There is growing uncertainty around the fate of the nuclear deal with Iran and, more broadly, intentions of the Trump administration regarding that country. Meanwhile, the world, including the American supporters of the agreement—also known as the Joint Comprehensive Plan of Action (JCPOA)— increasingly looks to Europe to safeguard it. The stakes could not be higher. Not only is the JCPOA a singular achievement of multilateral diplomacy and non-proliferation, but it also opens the way to re-engage with a key country at the intersection of the Middle East, the Persian Gulf, Afghanistan, and Central Asia, a huge region beset by radicalism, sectarianism, and terrorism. ››read more
Editor's note: Eldar Mamedov has served as a political adviser for the social-democrats in the Foreign Affairs Committee of the European Parliament (EP) and is in charge of the EP delegations for inter-parliamentary relations with Iran, Iraq, the Arabian Peninsula, and Mashreq.
Opponents of the 2015 Iran nuclear accord have criticized the deal because it did not end uranium enrichment or limit missile development by Iran. With the Trump administration, some see an opportunity to undermine the agreement by imposing more non-nuclear sanctions on Iran. The assumption is that this could provoke Tehran to withdraw from the deal, snapping back the ‘crippling’ sanctions, which—according to common wisdom—brought the country to the negotiating table in 2013. Indeed, if such sanctions worked so well before, why could they not extract an even ‘better deal’ from Iran now? Others, such as the nominee for Secretary of State Rex Tillerson, seem to want to go back to the previous policy of “no uranium enrichment in Iran,” at least after the deal expires. ››read more
Donald Trump's pick to lead the Defense Department appeared to break with the president-elect's insistence on revamping the agreement that President Barack Obama's administration brokered with Iran to constrain its nuclear weapons, saying Tehran's activities present a grave threat to the Middle East but that the U.S. ultimately must stand by its commitments. The nuclear deal "is an imperfect arms-control agreement. It isn't a friendship treaty," retired Marine Gen. James Mattis told the Senate Armed Services Committee during his confirmation hearing Thursday. ››read more
Tell me if this sounds familiar: the leadership of a distant nation has its own ideas about whom you should vote for, or who should rule your country, and acts decisively on them, affecting an election. Such interference in the political life of another country must be a reference to… no, I’m not thinking about Vladimir Putin and the American election of 2016, but perhaps the Italian election of 1948, or the Japanese election of 1958, or the Nicaraguan election of 1990 – all ones in which the U.S. had a significant hand and affected the outcome. Or what about an even cruder scenario than just handing over suitcases of cash to those you support or producing “fake news” to influence another country’s voting behavior? How about just overthrowing an already elected democratic government you find distasteful and installing one more to your liking, as in Iran in 1953, Guatemala in 1954, or Chile in 1973? ››read more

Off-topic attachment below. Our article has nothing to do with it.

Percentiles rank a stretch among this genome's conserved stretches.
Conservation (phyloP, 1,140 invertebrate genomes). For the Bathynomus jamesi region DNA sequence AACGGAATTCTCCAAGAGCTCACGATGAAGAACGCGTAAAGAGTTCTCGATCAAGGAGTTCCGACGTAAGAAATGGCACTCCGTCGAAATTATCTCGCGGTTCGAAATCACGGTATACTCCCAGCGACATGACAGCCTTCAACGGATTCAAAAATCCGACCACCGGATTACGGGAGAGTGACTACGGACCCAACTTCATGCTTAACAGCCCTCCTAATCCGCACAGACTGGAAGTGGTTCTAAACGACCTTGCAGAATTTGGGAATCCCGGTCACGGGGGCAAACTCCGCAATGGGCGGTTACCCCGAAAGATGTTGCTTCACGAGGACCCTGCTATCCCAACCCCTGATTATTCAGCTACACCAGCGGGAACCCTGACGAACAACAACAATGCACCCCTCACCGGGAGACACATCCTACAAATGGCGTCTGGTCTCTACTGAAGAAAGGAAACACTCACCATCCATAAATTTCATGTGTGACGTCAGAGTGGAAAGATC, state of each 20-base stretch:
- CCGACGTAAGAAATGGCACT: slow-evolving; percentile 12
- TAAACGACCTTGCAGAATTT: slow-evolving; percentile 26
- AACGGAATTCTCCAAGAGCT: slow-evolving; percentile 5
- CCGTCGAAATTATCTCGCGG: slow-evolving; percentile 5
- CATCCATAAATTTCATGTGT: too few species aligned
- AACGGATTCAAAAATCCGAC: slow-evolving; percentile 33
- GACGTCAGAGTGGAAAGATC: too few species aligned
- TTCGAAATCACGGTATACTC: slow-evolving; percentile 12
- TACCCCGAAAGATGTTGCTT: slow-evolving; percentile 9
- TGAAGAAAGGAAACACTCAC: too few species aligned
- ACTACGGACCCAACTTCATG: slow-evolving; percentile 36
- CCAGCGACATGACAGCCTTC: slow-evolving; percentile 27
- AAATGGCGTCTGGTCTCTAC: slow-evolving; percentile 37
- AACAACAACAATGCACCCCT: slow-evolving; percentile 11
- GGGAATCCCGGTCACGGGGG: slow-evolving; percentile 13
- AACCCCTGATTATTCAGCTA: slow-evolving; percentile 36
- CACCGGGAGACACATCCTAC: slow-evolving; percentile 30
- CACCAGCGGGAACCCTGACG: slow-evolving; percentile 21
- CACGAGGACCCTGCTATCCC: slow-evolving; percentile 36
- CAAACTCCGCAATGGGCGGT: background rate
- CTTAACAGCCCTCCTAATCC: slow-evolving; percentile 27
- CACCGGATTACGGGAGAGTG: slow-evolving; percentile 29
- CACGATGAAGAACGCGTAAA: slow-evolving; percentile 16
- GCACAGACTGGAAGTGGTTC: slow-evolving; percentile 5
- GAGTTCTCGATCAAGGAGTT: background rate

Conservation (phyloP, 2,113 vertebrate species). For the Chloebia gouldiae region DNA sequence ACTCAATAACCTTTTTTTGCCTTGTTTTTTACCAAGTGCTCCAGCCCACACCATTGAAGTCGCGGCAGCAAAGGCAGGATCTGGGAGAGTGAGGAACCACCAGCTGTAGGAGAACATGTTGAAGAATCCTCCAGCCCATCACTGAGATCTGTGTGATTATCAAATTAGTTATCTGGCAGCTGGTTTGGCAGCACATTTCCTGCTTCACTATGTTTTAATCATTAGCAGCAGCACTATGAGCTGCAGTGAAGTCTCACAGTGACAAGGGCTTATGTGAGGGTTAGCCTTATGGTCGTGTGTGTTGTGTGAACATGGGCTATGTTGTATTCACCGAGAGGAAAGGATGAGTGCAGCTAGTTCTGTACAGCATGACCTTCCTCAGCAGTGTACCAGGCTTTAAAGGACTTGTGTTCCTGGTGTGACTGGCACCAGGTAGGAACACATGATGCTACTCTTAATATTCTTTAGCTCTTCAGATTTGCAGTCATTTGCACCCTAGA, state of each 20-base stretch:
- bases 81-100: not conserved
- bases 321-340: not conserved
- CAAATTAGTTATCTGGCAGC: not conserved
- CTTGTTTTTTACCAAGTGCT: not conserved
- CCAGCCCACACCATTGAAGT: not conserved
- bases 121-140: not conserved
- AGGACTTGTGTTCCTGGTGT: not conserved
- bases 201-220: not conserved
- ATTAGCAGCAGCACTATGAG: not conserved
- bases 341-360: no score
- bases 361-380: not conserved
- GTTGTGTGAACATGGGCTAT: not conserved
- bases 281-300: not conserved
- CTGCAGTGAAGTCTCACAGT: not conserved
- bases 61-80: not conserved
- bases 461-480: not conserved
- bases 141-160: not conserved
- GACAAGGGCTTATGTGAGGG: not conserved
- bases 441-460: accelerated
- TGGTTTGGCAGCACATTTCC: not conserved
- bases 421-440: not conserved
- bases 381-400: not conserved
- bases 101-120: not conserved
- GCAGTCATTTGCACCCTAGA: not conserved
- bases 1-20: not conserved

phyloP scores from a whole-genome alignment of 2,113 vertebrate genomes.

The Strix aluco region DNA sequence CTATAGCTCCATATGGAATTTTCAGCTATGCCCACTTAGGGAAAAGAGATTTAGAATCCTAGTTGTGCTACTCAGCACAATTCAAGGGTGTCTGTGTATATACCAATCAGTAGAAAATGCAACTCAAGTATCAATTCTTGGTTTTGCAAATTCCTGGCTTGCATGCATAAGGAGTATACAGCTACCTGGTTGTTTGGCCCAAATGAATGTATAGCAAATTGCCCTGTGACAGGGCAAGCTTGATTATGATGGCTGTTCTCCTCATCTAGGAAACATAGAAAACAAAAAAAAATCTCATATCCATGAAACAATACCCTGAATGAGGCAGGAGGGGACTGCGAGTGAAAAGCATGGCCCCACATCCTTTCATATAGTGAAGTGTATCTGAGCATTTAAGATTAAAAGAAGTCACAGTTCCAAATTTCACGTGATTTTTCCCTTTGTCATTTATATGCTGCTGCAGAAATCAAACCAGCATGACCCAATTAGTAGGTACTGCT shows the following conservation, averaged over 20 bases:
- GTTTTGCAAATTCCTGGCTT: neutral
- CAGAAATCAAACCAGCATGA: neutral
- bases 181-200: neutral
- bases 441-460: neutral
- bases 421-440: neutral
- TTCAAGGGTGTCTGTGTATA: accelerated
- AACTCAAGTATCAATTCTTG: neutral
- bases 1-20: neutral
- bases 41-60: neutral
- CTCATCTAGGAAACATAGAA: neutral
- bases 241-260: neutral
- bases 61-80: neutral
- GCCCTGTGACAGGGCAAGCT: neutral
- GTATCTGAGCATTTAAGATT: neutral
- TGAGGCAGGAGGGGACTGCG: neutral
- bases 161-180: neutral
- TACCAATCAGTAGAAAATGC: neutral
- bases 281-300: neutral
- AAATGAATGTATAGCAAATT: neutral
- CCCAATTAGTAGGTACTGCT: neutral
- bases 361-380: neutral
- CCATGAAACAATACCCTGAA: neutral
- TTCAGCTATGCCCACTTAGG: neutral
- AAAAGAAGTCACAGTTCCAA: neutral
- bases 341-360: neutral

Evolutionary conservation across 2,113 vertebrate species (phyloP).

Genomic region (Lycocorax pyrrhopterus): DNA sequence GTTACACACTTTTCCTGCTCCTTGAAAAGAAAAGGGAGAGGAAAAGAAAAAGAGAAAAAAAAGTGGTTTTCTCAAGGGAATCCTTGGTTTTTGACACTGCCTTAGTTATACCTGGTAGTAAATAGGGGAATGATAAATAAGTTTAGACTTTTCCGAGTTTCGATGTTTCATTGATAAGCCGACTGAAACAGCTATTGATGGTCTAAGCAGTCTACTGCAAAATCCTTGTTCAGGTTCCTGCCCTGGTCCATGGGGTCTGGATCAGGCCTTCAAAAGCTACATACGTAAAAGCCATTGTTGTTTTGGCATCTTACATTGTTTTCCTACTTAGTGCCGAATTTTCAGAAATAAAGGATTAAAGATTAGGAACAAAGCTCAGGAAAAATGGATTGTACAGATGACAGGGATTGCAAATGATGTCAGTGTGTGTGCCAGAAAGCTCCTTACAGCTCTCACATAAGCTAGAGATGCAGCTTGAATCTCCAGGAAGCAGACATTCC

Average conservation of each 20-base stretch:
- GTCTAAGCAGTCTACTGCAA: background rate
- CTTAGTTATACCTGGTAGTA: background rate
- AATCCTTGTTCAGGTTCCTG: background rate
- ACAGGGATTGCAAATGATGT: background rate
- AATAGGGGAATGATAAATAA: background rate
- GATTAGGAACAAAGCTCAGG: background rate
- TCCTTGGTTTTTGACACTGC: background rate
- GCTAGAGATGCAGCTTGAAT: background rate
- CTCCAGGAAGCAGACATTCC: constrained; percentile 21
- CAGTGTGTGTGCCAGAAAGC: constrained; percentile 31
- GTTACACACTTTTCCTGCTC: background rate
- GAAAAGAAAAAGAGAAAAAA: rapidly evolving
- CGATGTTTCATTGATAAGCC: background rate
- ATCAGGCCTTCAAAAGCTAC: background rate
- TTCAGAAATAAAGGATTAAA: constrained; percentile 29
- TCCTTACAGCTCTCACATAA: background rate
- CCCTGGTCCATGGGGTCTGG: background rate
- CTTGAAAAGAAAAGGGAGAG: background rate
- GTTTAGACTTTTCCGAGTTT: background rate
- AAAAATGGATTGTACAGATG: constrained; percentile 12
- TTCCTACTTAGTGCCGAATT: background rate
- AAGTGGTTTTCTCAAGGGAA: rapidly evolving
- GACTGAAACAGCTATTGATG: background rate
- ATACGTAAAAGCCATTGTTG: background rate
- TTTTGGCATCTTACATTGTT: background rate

According to people involved in Tuesday’s discussions, Iran has agreed to a plan that would see the facility cleaned out and enriched uranium taken out and degraded. When the nuclear deal was agreed to in 2015, Iran had an estimated 100 kilograms of enriched uranium stuck in the pipes and machinery at the plant.
Officials say there are various ways the facility could be cleaned out including, for example, flushing the pipes with chemicals to create a liquid waste that would be very hard to turn back into powder form for enriching into weapons-grade uranium. ››read more
Amid growing speculation about a Trump administration’s intentions regarding the Iran nuclear deal, a new poll has found that nearly two-thirds of the U.S. public opposes withdrawing from the Joint Comprehensive Plan of Action (JCPOA) negotiated 18 months ago between Iran and the P5+1.
The poll, part of a much larger survey by the University of Maryland’s Program for Public Consultation (PPC) about public attitudes about the U.S. role in world affairs, was released Thursday to foster better informed debate about the issue in advance of Trump’s inauguration. It included 2,980 respondents and was conducted December 22-28.
“Though President-elect Trump campaigned on ripping up the deal and seeking to negotiate a better one, the majority of Americans would rather continue with the deal as long as Iran continues to comply with its terms,” said PPC’s director, veteran foreign-policy pollster Steven Kull. ››read more